Cancer Focus NI Research reveals £17m annual cost of treating Skin Cancer

26 October 2023

Charity calls for ambitious new Skin Cancer Prevention Strategy to ease the burden on the health service, as half of cases are preventable.

Cancer Focus NI Research reveals 17m annual cost of treating Skin Cancer
(L-R) Richard Spratt, Chief Executive, Cancer Focus, Jennifer Parkinson, melanoma patient, and Dr Ethna McFerran, Cancer Health Economist, Queen’s University Belfast.

Cancer Focus Northern Ireland has launched new research showing that the cost of skin cancer diagnosis and treatment in Northern Ireland is over £17m a year, and is set to rise.

Skin cancer is Northern Ireland’s most common cancer, with over 4000 recorded cases annually (11 new cases diagnosed every day).  It accounts for almost a third of the cancers diagnosed here each year.

At least 50% of cases of skin cancer can be preventable.

The study, sponsored by Cancer Focus NI, has revealed that the treatment of each case of the most serious skin cancer, malignant melanoma, costs around £30,000.  The figures also show that this cost has increased 10-fold in the last decade, largely due to rising chemotherapy costs.

Cases of melanoma in NI are predicted to rise by 28% by 2040, adding an estimated £3.3 million every year (not including inflation). 

Cancer Focus NI is calling for more investment in public health promotion aimed at prevention and early detection.

View the published research here: LINK.

Richard Spratt, Chief Executive, Cancer Focus Northern Ireland, said:

“Within the current Public Health Agency funding, our charity receives less than 4p per head of population to be spent on prevention and early detection. With better investment in prevention, we are certain that we could prevent many skin cancers in the future, which would be a massive saving to the public purse.

“To tackle the predicted rise in melanoma cases, radical initiatives such as banning sunbeds, well-funded mass media awareness campaigns and prevention activities are essential.  A ban on sunbeds could result in a nearly 50% decrease in additional melanomas.

“In summary, skin cancer is rising, it is expensive to treat, and it can be preventable.  Increased measures aimed at prevention would reduce the numbers and could dramatically ease the burden on the health service. The Department of Health must continue to prioritise skin cancer and develop an ambitious new strategy to tackle this preventable condition”.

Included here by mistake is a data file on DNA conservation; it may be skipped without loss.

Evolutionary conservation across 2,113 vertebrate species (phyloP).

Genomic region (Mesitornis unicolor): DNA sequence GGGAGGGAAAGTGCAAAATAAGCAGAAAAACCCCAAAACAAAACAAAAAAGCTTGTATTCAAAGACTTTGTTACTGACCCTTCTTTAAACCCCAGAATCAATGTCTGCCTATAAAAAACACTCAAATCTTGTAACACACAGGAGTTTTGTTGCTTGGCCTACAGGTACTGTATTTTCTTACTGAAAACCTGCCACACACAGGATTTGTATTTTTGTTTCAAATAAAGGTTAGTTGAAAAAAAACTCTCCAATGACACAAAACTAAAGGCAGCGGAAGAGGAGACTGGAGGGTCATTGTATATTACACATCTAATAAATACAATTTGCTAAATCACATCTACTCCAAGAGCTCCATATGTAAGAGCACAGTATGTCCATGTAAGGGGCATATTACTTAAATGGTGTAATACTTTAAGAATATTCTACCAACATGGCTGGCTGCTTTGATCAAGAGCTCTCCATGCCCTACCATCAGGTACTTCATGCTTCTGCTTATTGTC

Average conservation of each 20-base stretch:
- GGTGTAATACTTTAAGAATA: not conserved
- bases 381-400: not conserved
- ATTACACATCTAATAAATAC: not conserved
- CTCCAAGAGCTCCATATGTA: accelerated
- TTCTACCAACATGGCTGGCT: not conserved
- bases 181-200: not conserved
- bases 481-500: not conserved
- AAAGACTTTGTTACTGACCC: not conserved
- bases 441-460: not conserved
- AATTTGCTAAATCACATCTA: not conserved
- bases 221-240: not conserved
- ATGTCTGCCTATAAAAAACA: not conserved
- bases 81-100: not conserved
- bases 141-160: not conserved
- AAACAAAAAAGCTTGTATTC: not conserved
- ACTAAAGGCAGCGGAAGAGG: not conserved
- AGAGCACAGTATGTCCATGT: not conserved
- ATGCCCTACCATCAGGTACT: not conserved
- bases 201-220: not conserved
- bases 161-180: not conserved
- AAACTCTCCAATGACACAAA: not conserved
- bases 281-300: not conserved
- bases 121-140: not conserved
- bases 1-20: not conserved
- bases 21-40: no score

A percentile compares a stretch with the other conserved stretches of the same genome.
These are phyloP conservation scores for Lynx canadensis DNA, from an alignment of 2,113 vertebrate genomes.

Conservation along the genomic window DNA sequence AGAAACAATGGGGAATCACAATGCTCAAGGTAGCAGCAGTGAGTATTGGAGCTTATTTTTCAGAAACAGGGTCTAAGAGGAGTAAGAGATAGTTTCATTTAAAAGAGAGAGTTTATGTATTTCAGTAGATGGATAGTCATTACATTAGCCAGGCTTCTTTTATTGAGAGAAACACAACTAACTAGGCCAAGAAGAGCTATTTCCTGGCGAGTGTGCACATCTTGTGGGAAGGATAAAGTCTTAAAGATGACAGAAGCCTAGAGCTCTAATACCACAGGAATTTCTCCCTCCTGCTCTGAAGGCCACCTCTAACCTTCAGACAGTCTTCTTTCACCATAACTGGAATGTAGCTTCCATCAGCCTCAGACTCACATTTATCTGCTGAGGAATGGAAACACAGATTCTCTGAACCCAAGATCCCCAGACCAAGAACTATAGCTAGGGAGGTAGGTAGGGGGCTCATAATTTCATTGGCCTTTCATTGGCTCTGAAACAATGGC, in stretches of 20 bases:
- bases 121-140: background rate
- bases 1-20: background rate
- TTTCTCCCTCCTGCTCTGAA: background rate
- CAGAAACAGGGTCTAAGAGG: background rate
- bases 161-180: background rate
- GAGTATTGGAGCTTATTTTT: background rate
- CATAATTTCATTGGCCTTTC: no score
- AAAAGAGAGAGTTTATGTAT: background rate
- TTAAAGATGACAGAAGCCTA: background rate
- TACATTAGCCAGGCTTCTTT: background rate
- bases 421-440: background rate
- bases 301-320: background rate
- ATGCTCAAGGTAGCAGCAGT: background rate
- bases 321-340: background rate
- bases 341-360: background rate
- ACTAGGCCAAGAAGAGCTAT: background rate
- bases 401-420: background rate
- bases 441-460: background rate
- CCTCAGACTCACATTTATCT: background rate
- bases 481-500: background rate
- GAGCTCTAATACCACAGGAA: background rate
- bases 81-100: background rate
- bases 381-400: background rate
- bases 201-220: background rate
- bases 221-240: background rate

The charity warns that the projected rise in skin cancer cases will also impact the current diagnosis times for both skin cancers and other skin conditions if capacity within the Health Trusts is not raised.

Cancer Focus NI is working with the South Eastern Trust on a pioneering new mole mapping service, using Artificial Intelligence to produce a fully automated total body map which detect some skin cancers, for those at high risk, at an earlier stage.

Dr Ethna McFerran, Cancer Health Economist at Queen’s University Belfast, conducted the research.  She said:

“In the past, many people died from melanoma but with improved treatments, people are surviving their diagnosis.  However, this means that a greater number of people require more treatment, which is expensive.  An investment in preventing skin cancer has long term positive outcomes for both society and the public purse.”

Richard Spratt continued:

While our focus today is on monetary costs, it is important to remember that real people’s lives are at the centre of this research. We all know that the cost for each patient with a skin cancer diagnosis is much, much greater than pounds and pence.”

Jennifer Parkinson from Castlereagh has had recurrent malignant melanoma that started with a worrying mole.  Sharing her experience of treatment and surgery which put her life on hold for almost a year, she endorsed the message that prevention is better than cure.  She said:

“I’d advise everyone to take any steps they can to avoid skin cancer at all costs because, for me, dealing with diagnosis and treatment is a tough journey. Although I was fortunate enough to be seen by the hospital within 3 weeks of visiting my GP after being concerned about a mole, I found my diagnosis and subsequent immunotherapy treatment very challenging and needed to take 11 months off work. 

“My advice is, look after your skin and if in doubt, get it checked out without delay.”